NEW ORLEANS STYLE DECORATIONS : NEW ORLEANS


New Orleans Style Decorations : Island Party Decorations : Decorate A Large Wall



New Orleans Style Decorations





new orleans style decorations






    new orleans
  • a port and largest city in Louisiana; located in southeastern Louisiana near the mouth of the Mississippi river; a major center for offshore drilling for oil in the Gulf of Mexico; jazz originated here among black musicians in the late 19th century; Mardi Gras is celebrated here each year

  • New Orleans ( or , locally or ; La Nouvelle-Orleans ) is a major United States port and the largest city and metropolitan area in the state of Louisiana. The New Orleans metropolitan area, (New Orleans–Metairie–Kenner) has a population of 1,189,981, the 46th largest in the USA.

  • New Orleans is a 1947 musical drama featuring Billie Holiday as a singing maid and Louis Armstrong as a bandleader; supporting players Holiday and Armstrong perform together and portray a couple becoming romantically involved.

  • A city and port in southeastern Louisiana, on the Mississippi River; pop. 484,674. Founded by the French in 1718, it was named after the Duc d'Orleans, regent of France. It is known for its annual Mardi Gras celebrations and for its association with the development of blues and jazz





    decorations
  • (decorate) deck: be beautiful to look at; "Flowers adorned the tables everywhere"

  • (decorate) award a mark of honor, such as a medal, to; "He was decorated for his services in the military"

  • The process or art of decorating or adorning something

  • Ornamentation

  • A thing that serves as an ornament

  • (decorate) make more attractive by adding ornament, colour, etc.; "Decorate the room for the party"; "beautify yourself for the special day"





    style
  • manner: how something is done or how it happens; "her dignified manner"; "his rapid manner of talking"; "their nomadic mode of existence"; "in the characteristic New York style"; "a lonely way of life"; "in an abrasive fashion"

  • A way of painting, writing, composing, building, etc., characteristic of a particular period, place, person, or movement

  • designate by an identifying term; "They styled their nation `The Confederate States'"

  • A way of using language

  • make consistent with a certain fashion or style; "Style my hair"; "style the dress"

  • A manner of doing something











Civil War Museum, New Orleans, LA




Civil War Museum, New Orleans, LA





Memorial Hall, is the oldest operation museum in Louisiana. The museum was erected as a repository for records, artifacts, reports, and memorabilia of the Civil War collected by the Louisiana historical Association. On January 8, 1891, the 75th anniversary of the Battle of New Orleans (1815), Mr. Frank T. Howard presented the building to the association in memory of his father, Charles T. Howard. The museum is owned and operated by the 929 Camp Street Museum, inc.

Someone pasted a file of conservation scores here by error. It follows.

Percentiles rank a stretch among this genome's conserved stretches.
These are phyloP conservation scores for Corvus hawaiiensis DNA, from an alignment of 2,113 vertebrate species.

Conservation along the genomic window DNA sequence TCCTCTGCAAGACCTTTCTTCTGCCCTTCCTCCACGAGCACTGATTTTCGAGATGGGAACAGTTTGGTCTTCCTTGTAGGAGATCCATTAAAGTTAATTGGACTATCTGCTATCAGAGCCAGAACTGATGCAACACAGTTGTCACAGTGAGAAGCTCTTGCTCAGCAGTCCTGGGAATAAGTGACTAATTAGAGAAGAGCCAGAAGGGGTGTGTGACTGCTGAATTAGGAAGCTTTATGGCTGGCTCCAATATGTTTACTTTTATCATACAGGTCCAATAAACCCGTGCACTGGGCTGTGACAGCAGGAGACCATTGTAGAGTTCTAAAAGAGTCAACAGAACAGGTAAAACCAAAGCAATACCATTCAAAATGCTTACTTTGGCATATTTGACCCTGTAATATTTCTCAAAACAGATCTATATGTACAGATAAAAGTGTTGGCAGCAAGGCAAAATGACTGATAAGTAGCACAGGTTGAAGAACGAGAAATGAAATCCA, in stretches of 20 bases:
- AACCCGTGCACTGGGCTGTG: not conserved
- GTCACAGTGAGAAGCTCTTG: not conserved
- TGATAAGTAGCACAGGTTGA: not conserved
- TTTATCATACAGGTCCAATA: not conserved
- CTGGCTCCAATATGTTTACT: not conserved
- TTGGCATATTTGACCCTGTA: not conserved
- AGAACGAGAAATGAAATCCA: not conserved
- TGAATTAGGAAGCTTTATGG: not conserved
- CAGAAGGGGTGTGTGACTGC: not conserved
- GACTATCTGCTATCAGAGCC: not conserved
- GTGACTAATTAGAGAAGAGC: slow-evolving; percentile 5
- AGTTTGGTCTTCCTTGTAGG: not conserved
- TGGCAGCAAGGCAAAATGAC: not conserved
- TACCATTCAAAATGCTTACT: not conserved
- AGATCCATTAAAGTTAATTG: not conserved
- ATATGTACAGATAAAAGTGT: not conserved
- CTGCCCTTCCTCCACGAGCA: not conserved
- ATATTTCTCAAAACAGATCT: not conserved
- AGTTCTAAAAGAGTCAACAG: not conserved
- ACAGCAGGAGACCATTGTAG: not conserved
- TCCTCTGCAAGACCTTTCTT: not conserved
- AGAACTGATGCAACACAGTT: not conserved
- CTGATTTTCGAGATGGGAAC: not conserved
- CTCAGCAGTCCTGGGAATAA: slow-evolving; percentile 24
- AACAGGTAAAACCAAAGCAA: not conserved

Thomas sully, a New Orleans architect designed memorial Hall to harmonize with, and to complement the features of the adjacent Howard Memorial Library, which had been designed by the firm of Henry Hobson Richardson, a Louisiana born innovator in American architecture and founder of the Romanesque style. The Sully designed building has pressed brown pressed brick and arched openings trimmed in terra cotta decoration. In 1898 a side annex was built and ten year later, Stern Brothers and added the portico taking care to conform to the general style and material used in the tow buildings.
Louisiana residents donated most of the contents of the museum, and Varina Howell Davis, wife of Jefferson Davis, donated the large collection of Davis memorabilia. In addition the Davis items, the artifacts on display are uniforms, and other apparel of officers and common soldiers, guns bullets, shells, swords used by leaders of the Confederacy, mess kits, and personal belongings of common soldiers and even part of General Robert E. Lee’s silver service.














USA - Maine - Portland




USA - Maine - Portland





Victoria Mansion, 109 Danforth Street.

This stately brownstone Italianate villa was completed in 1860 as a summer home for hotelier Ruggles Sylvester Morse. He had left Maine to make his fortune in hotels in New York, Boston and New Orleans.

The house was designed by the New Haven architect Henry Austin. Its distinctive asymmetric form includes a four-story tower, overhanging eaves, verandas, and ornate windows. Frescoes and trompe l’oeil wall decorations were created by the artist and decorator Giuseppe Guidicini.

The building is recognized as one of the finest and least-altered examples of a large Italianate Villa-styled brick and brownstone town house in the United States. Gustave Herter created the interiors in a range of styles; this house is his earliest known and only intact commission.

More than ninety percent of the original contents survive, including Herter furniture, elaborate wall paintings, artworks, carpets, gas lighting fixtures, stained glass, porcelain, silver, and glassware.

Declared a National Historic Landmark in 1971.











new orleans style decorations







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